Much has been made of the fact that the film was “booed” by some audience members at its first Cannes screening, and this has inaccurately been reported as the sole audience reception at Cannes. Not so: as Chris Gardner wrote in The Hollywood Reporter right after the official Cannes premiere, “Personal Shopper, starring Kristen Stewart, received a four-and-a-half-minute standing ovation Tuesday night at the psychological thriller’s premiere at the Cannes Film Festival. Following the screening, a happy Stewart, who changed into sneakers after walking the red carpet in heels and a Chanel dress, was seen hugging her co-stars and the film’s director, Olivier Assayas, while the crowd applauded.

The Paris-set ghost story triggered both boos and applause when it first screened for critics on Monday. In the film, Stewart plays a young American in Paris who half-believes she’s in contact with her late twin brother. While discussing the Cannes competition entry during the festival, Stewart said: ‘It’s a ghost story, sure, but the supernatural aspects of it just lead you to very basic questions.’ As for the boos, Assayas, who also directed Stewart in 2014 Cannes competition entry Clouds of Sils Maria, said ahead of Tuesday night’s premiere, ‘It happens to me once in a while, where people just don’t get the ending.’ He added, ‘When you come to Cannes, you have to be prepared for everything.'”

And that includes people who want everything spelled out for them. If you want something that’s easily digestible, by all means head out to see The Fate of the Furious. But if you’d like something more thoughtful, and more elegantly constructed, with multiple layers of meaning and significance to peel back, please go go to the nearest art house and see this film. It’s a tonic in an age of empty glitter and flash; a human story set in an inhuman age, where machines – a prominent feature in the film is the endless array of digital gadgetry Maureen has to contend with everyday to get her work done – are the ultimate arbiters of our destiny.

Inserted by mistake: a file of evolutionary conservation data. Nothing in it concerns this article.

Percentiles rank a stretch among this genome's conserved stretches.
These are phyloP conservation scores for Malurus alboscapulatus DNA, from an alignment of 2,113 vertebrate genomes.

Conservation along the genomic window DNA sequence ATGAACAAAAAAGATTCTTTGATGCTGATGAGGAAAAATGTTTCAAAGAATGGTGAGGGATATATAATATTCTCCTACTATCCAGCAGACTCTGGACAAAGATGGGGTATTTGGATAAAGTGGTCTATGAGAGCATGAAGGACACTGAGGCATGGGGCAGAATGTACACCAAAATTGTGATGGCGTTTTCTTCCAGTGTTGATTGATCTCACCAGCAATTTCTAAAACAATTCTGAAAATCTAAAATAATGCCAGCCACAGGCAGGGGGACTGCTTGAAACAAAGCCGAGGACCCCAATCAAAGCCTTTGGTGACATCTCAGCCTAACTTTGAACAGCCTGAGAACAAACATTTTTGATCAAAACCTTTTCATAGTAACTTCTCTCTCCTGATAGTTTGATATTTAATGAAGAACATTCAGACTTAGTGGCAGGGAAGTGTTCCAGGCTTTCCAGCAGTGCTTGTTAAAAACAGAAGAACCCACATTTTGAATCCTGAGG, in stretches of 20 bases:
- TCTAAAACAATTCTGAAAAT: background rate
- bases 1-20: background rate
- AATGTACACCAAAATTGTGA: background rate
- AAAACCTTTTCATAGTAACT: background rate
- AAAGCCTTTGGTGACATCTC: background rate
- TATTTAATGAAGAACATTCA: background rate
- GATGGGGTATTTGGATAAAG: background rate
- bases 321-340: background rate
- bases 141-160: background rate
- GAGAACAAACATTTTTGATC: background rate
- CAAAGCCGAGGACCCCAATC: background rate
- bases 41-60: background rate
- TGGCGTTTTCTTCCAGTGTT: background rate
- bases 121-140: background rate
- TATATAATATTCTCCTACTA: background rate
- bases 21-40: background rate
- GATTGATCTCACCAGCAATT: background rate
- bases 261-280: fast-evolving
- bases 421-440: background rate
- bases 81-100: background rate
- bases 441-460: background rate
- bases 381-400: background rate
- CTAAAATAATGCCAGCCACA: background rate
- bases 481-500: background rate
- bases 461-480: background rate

Click here to see the trailer for this astonishing film.

A Letter from John Carpenter on “The Thing” – January 2, 1983

Thursday, April 6th, 2017

In 1983, shortly after the release of his film The Thing, I got a letter from John Carpenter about the film.

John Carpenter‘s 1982 version of The Thing is now considered a masterpiece, something I’ve always thought, but when it first came out in the Summer of 1982, roughly at the same time as Steven Spielberg’s E.T. the Extra-Terrestrial, audiences opted for the cute little Reese’s pieces eating alien over Carpenter’s relentlessly nihilistic vision of a visitor from outer space, and the film was almost universally reviled by critics – proving, once again, that when a work is ahead of its time, it can almost be assured of an uncomprehending, hostile reception.

Carpenter had argued with Universal, who produced both films, that pitting them against each other would have disastrous results, suggesting that the release be delayed to Halloween, which of course is the title of Carpenter’s iconic 1978 indie film, which was shot for roughly $300,000, and went on to gross more than $70 million worldwide. But Universal insisted on putting the two films out within weeks of each other, and Spielberg’s film took off, while Carpenter’s film languished.